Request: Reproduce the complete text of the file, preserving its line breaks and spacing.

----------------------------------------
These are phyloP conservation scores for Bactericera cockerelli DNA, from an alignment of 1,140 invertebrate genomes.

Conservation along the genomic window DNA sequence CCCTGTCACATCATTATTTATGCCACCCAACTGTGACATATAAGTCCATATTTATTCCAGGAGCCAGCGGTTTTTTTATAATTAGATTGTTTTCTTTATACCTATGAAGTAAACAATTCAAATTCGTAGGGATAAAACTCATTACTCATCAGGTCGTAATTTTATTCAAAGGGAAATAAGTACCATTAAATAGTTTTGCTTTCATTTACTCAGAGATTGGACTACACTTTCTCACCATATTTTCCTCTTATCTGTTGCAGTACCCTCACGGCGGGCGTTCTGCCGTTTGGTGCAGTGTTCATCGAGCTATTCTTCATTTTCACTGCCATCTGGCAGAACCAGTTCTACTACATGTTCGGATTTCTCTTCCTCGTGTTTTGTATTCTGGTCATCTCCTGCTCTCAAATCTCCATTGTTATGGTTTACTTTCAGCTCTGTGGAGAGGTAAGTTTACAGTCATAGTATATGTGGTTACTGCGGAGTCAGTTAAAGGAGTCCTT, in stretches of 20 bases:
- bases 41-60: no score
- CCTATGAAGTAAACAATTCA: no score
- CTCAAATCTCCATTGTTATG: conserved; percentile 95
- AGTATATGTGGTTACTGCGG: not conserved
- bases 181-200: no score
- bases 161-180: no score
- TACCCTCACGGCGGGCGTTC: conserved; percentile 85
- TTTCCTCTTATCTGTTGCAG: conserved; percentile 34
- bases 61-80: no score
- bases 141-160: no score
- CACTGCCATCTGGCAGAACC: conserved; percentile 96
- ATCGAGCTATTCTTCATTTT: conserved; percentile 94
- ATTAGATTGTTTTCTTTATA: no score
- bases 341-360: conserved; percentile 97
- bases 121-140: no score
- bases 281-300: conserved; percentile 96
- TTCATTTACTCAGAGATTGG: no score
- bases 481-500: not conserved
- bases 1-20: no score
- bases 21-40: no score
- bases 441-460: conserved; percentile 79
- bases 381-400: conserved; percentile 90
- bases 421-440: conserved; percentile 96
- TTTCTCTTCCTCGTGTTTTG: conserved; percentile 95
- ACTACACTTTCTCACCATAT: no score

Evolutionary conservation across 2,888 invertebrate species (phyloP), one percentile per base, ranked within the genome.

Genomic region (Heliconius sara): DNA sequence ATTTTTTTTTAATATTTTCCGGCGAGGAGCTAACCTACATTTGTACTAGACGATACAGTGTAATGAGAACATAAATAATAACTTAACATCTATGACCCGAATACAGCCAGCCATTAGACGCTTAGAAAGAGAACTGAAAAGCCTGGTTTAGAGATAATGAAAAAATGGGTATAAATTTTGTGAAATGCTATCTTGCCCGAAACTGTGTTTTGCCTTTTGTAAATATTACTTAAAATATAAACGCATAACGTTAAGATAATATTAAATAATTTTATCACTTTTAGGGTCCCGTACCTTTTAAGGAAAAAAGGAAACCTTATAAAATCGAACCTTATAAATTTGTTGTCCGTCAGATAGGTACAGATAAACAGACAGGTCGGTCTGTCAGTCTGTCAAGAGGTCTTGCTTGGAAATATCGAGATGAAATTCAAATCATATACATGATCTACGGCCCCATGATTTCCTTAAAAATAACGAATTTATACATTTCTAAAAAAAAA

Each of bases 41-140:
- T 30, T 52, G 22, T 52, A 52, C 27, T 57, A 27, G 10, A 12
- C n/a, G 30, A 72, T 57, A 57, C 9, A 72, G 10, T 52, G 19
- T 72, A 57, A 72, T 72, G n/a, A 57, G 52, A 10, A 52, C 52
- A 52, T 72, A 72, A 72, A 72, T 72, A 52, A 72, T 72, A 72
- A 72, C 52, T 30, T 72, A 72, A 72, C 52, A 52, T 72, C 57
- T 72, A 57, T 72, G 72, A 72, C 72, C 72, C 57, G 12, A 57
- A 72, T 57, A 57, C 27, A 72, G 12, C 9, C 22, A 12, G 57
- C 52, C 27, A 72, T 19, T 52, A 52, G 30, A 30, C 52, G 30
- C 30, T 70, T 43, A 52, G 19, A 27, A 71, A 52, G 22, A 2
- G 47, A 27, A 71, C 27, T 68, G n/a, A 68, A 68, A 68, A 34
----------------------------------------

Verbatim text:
These are phyloP conservation scores for Bactericera cockerelli DNA, from an alignment of 1,140 invertebrate genomes.

Conservation along the genomic window DNA sequence CCCTGTCACATCATTATTTATGCCACCCAACTGTGACATATAAGTCCATATTTATTCCAGGAGCCAGCGGTTTTTTTATAATTAGATTGTTTTCTTTATACCTATGAAGTAAACAATTCAAATTCGTAGGGATAAAACTCATTACTCATCAGGTCGTAATTTTATTCAAAGGGAAATAAGTACCATTAAATAGTTTTGCTTTCATTTACTCAGAGATTGGACTACACTTTCTCACCATATTTTCCTCTTATCTGTTGCAGTACCCTCACGGCGGGCGTTCTGCCGTTTGGTGCAGTGTTCATCGAGCTATTCTTCATTTTCACTGCCATCTGGCAGAACCAGTTCTACTACATGTTCGGATTTCTCTTCCTCGTGTTTTGTATTCTGGTCATCTCCTGCTCTCAAATCTCCATTGTTATGGTTTACTTTCAGCTCTGTGGAGAGGTAAGTTTACAGTCATAGTATATGTGGTTACTGCGGAGTCAGTTAAAGGAGTCCTT, in stretches of 20 bases:
- bases 41-60: no score
- CCTATGAAGTAAACAATTCA: no score
- CTCAAATCTCCATTGTTATG: conserved; percentile 95
- AGTATATGTGGTTACTGCGG: not conserved
- bases 181-200: no score
- bases 161-180: no score
- TACCCTCACGGCGGGCGTTC: conserved; percentile 85
- TTTCCTCTTATCTGTTGCAG: conserved; percentile 34
- bases 61-80: no score
- bases 141-160: no score
- CACTGCCATCTGGCAGAACC: conserved; percentile 96
- ATCGAGCTATTCTTCATTTT: conserved; percentile 94
- ATTAGATTGTTTTCTTTATA: no score
- bases 341-360: conserved; percentile 97
- bases 121-140: no score
- bases 281-300: conserved; percentile 96
- TTCATTTACTCAGAGATTGG: no score
- bases 481-500: not conserved
- bases 1-20: no score
- bases 21-40: no score
- bases 441-460: conserved; percentile 79
- bases 381-400: conserved; percentile 90
- bases 421-440: conserved; percentile 96
- TTTCTCTTCCTCGTGTTTTG: conserved; percentile 95
- ACTACACTTTCTCACCATAT: no score

Evolutionary conservation across 2,888 invertebrate species (phyloP), one percentile per base, ranked within the genome.

Genomic region (Heliconius sara): DNA sequence ATTTTTTTTTAATATTTTCCGGCGAGGAGCTAACCTACATTTGTACTAGACGATACAGTGTAATGAGAACATAAATAATAACTTAACATCTATGACCCGAATACAGCCAGCCATTAGACGCTTAGAAAGAGAACTGAAAAGCCTGGTTTAGAGATAATGAAAAAATGGGTATAAATTTTGTGAAATGCTATCTTGCCCGAAACTGTGTTTTGCCTTTTGTAAATATTACTTAAAATATAAACGCATAACGTTAAGATAATATTAAATAATTTTATCACTTTTAGGGTCCCGTACCTTTTAAGGAAAAAAGGAAACCTTATAAAATCGAACCTTATAAATTTGTTGTCCGTCAGATAGGTACAGATAAACAGACAGGTCGGTCTGTCAGTCTGTCAAGAGGTCTTGCTTGGAAATATCGAGATGAAATTCAAATCATATACATGATCTACGGCCCCATGATTTCCTTAAAAATAACGAATTTATACATTTCTAAAAAAAAA

Each of bases 41-140:
- T 30, T 52, G 22, T 52, A 52, C 27, T 57, A 27, G 10, A 12
- C n/a, G 30, A 72, T 57, A 57, C 9, A 72, G 10, T 52, G 19
- T 72, A 57, A 72, T 72, G n/a, A 57, G 52, A 10, A 52, C 52
- A 52, T 72, A 72, A 72, A 72, T 72, A 52, A 72, T 72, A 72
- A 72, C 52, T 30, T 72, A 72, A 72, C 52, A 52, T 72, C 57
- T 72, A 57, T 72, G 72, A 72, C 72, C 72, C 57, G 12, A 57
- A 72, T 57, A 57, C 27, A 72, G 12, C 9, C 22, A 12, G 57
- C 52, C 27, A 72, T 19, T 52, A 52, G 30, A 30, C 52, G 30
- C 30, T 70, T 43, A 52, G 19, A 27, A 71, A 52, G 22, A 2
- G 47, A 27, A 71, C 27, T 68, G n/a, A 68, A 68, A 68, A 34